A tropical storm currently brewing in the Bay of Bengal has the potential to interrupt Australia’s semifinal at Eden Gardens, potentially gifting South Africa their first ever Cricket World Cup final appearance.
The 2023 tournament has passed through the group stage without a single game being abandoned.
The relatively dry conditions, unlike the 2019 edition when four games were declared a no result, has been partially just good fortune — late wet season rains across India have managed to dodge the tournament’s fixtures, aided by the drying influence of El Niño.
But now at the very tail end of the Indian wet season, rain is on the forecast for Thursday’s knockout match at Eden Gardens, and there is slim chance it could prevent the minimum of 20 overs per side required to constitute a match.
Unfortunately for five-time champions Australia, if enough rain falls, and it continues into the reserve day on Friday, South Africa will automatically qualify for Sunday’s final due to finishing higher on the group stage points table.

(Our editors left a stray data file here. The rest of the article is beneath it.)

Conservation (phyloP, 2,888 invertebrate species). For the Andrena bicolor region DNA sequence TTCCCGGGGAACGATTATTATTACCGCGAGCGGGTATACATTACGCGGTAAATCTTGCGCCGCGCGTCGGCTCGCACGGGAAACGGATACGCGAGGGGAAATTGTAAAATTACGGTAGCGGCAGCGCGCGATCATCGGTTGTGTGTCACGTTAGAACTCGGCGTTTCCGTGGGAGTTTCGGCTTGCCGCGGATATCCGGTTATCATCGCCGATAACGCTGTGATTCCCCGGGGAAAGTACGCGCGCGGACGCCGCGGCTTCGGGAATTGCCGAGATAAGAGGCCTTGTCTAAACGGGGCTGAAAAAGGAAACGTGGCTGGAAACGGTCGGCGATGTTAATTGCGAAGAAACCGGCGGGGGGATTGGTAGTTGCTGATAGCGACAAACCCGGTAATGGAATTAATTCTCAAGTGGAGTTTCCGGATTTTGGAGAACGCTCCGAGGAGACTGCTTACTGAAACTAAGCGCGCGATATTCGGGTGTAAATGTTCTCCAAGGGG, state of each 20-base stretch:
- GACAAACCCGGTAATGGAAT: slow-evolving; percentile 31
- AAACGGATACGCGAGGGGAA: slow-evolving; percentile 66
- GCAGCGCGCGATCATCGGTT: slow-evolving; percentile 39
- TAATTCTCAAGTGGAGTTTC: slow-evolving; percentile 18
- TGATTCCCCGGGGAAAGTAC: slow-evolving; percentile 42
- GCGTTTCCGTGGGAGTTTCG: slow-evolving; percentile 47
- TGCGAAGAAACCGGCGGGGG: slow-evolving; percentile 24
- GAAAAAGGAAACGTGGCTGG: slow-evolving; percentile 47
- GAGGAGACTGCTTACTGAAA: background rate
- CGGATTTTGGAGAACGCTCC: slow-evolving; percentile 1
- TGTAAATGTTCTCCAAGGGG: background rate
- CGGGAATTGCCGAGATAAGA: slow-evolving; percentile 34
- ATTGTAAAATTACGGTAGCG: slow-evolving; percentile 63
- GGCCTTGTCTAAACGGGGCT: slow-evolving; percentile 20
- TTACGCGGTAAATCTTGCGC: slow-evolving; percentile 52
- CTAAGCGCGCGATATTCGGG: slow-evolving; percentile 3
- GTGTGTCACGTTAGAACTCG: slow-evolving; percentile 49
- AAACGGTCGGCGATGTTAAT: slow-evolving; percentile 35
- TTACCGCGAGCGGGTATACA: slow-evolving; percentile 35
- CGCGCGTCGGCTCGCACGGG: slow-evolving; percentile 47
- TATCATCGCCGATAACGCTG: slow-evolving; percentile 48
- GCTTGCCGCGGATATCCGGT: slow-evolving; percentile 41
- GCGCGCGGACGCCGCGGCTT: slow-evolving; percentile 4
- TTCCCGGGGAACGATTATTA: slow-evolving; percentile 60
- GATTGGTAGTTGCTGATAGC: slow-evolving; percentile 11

So how likely is an abandoned game during a typically dry November in Kolkata?
The chances of a no result depend solely on the position of low-pressure system approaching Kolkata from the south.
Computer modelling is currently forecasting the low, which on Tuesday was entering the south-east Bay of Bengal, to merge with a low near Sri Lanka — then track slowly north through Wednesday and Thursday and cause a broad region of rain to spread up towards Kolkata on Thursday afternoon.
What makes the forecast complex is the city is right on the low’s periphery, meaning it’s located on the edge of the rain field.
One the hardest forecasts is predicting precipitation near the very boundary of a weather system, since a small change in a cell’s position could be the difference between no rain and persistent heavy falls.
Take this scenario from the European Union’s modelling which drops hundreds of millimetres just south of Kolkata and almost no rain to the city’s west and north.
A slight error in the modelling would take the heavy rain directly over Kolkata while a shift south could result in a full 50 over game on Thursday.
South Africa’s painful history
South Africa has a long and painful history of rain in knockout games at the World Cup.
That includes the infamous 1992 semifinal at the Sydney Cricket Ground, when a rain rule changed their target of 22 from 13 balls to an impossible 22 from 1, after they failed to bowl their 50 overs in the allocated time.
In an elimination game against Sri Lanka in 2003 they misinterpreted the rain-reduced total by one run.
The Proteas’ 2015 semifinal loss against New Zealand was also impacted by rain and was ultimately lost on the penultimate ball.